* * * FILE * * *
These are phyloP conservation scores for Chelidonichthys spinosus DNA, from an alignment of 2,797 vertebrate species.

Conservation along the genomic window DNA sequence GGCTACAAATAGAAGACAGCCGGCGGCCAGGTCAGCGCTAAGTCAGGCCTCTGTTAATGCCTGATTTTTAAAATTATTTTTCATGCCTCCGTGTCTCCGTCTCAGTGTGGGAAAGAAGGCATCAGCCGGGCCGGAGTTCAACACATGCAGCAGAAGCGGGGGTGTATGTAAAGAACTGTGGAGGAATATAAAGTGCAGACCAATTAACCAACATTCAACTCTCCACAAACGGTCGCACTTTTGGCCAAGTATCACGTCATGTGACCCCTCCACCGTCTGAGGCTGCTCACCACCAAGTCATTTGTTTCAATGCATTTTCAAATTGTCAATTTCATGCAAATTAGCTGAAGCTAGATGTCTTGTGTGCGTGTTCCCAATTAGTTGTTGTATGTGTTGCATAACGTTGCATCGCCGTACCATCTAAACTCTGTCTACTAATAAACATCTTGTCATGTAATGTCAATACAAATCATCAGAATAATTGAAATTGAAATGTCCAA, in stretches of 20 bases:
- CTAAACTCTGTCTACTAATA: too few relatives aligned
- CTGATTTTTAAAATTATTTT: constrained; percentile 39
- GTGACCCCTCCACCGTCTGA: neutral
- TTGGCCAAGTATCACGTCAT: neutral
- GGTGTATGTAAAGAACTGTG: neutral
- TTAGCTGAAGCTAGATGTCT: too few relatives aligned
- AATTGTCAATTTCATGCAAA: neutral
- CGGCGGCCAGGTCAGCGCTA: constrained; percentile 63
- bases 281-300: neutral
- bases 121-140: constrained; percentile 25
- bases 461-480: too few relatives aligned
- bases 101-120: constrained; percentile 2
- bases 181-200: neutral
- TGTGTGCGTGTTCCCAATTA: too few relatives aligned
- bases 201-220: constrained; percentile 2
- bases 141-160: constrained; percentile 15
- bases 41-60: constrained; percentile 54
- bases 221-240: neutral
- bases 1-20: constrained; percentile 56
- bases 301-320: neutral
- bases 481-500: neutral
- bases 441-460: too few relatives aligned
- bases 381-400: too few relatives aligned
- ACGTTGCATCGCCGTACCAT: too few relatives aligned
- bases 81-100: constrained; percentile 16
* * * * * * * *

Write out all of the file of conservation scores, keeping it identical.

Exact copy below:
These are phyloP conservation scores for Chelidonichthys spinosus DNA, from an alignment of 2,797 vertebrate species.

Conservation along the genomic window DNA sequence GGCTACAAATAGAAGACAGCCGGCGGCCAGGTCAGCGCTAAGTCAGGCCTCTGTTAATGCCTGATTTTTAAAATTATTTTTCATGCCTCCGTGTCTCCGTCTCAGTGTGGGAAAGAAGGCATCAGCCGGGCCGGAGTTCAACACATGCAGCAGAAGCGGGGGTGTATGTAAAGAACTGTGGAGGAATATAAAGTGCAGACCAATTAACCAACATTCAACTCTCCACAAACGGTCGCACTTTTGGCCAAGTATCACGTCATGTGACCCCTCCACCGTCTGAGGCTGCTCACCACCAAGTCATTTGTTTCAATGCATTTTCAAATTGTCAATTTCATGCAAATTAGCTGAAGCTAGATGTCTTGTGTGCGTGTTCCCAATTAGTTGTTGTATGTGTTGCATAACGTTGCATCGCCGTACCATCTAAACTCTGTCTACTAATAAACATCTTGTCATGTAATGTCAATACAAATCATCAGAATAATTGAAATTGAAATGTCCAA, in stretches of 20 bases:
- CTAAACTCTGTCTACTAATA: too few relatives aligned
- CTGATTTTTAAAATTATTTT: constrained; percentile 39
- GTGACCCCTCCACCGTCTGA: neutral
- TTGGCCAAGTATCACGTCAT: neutral
- GGTGTATGTAAAGAACTGTG: neutral
- TTAGCTGAAGCTAGATGTCT: too few relatives aligned
- AATTGTCAATTTCATGCAAA: neutral
- CGGCGGCCAGGTCAGCGCTA: constrained; percentile 63
- bases 281-300: neutral
- bases 121-140: constrained; percentile 25
- bases 461-480: too few relatives aligned
- bases 101-120: constrained; percentile 2
- bases 181-200: neutral
- TGTGTGCGTGTTCCCAATTA: too few relatives aligned
- bases 201-220: constrained; percentile 2
- bases 141-160: constrained; percentile 15
- bases 41-60: constrained; percentile 54
- bases 221-240: neutral
- bases 1-20: constrained; percentile 56
- bases 301-320: neutral
- bases 481-500: neutral
- bases 441-460: too few relatives aligned
- bases 381-400: too few relatives aligned
- ACGTTGCATCGCCGTACCAT: too few relatives aligned
- bases 81-100: constrained; percentile 16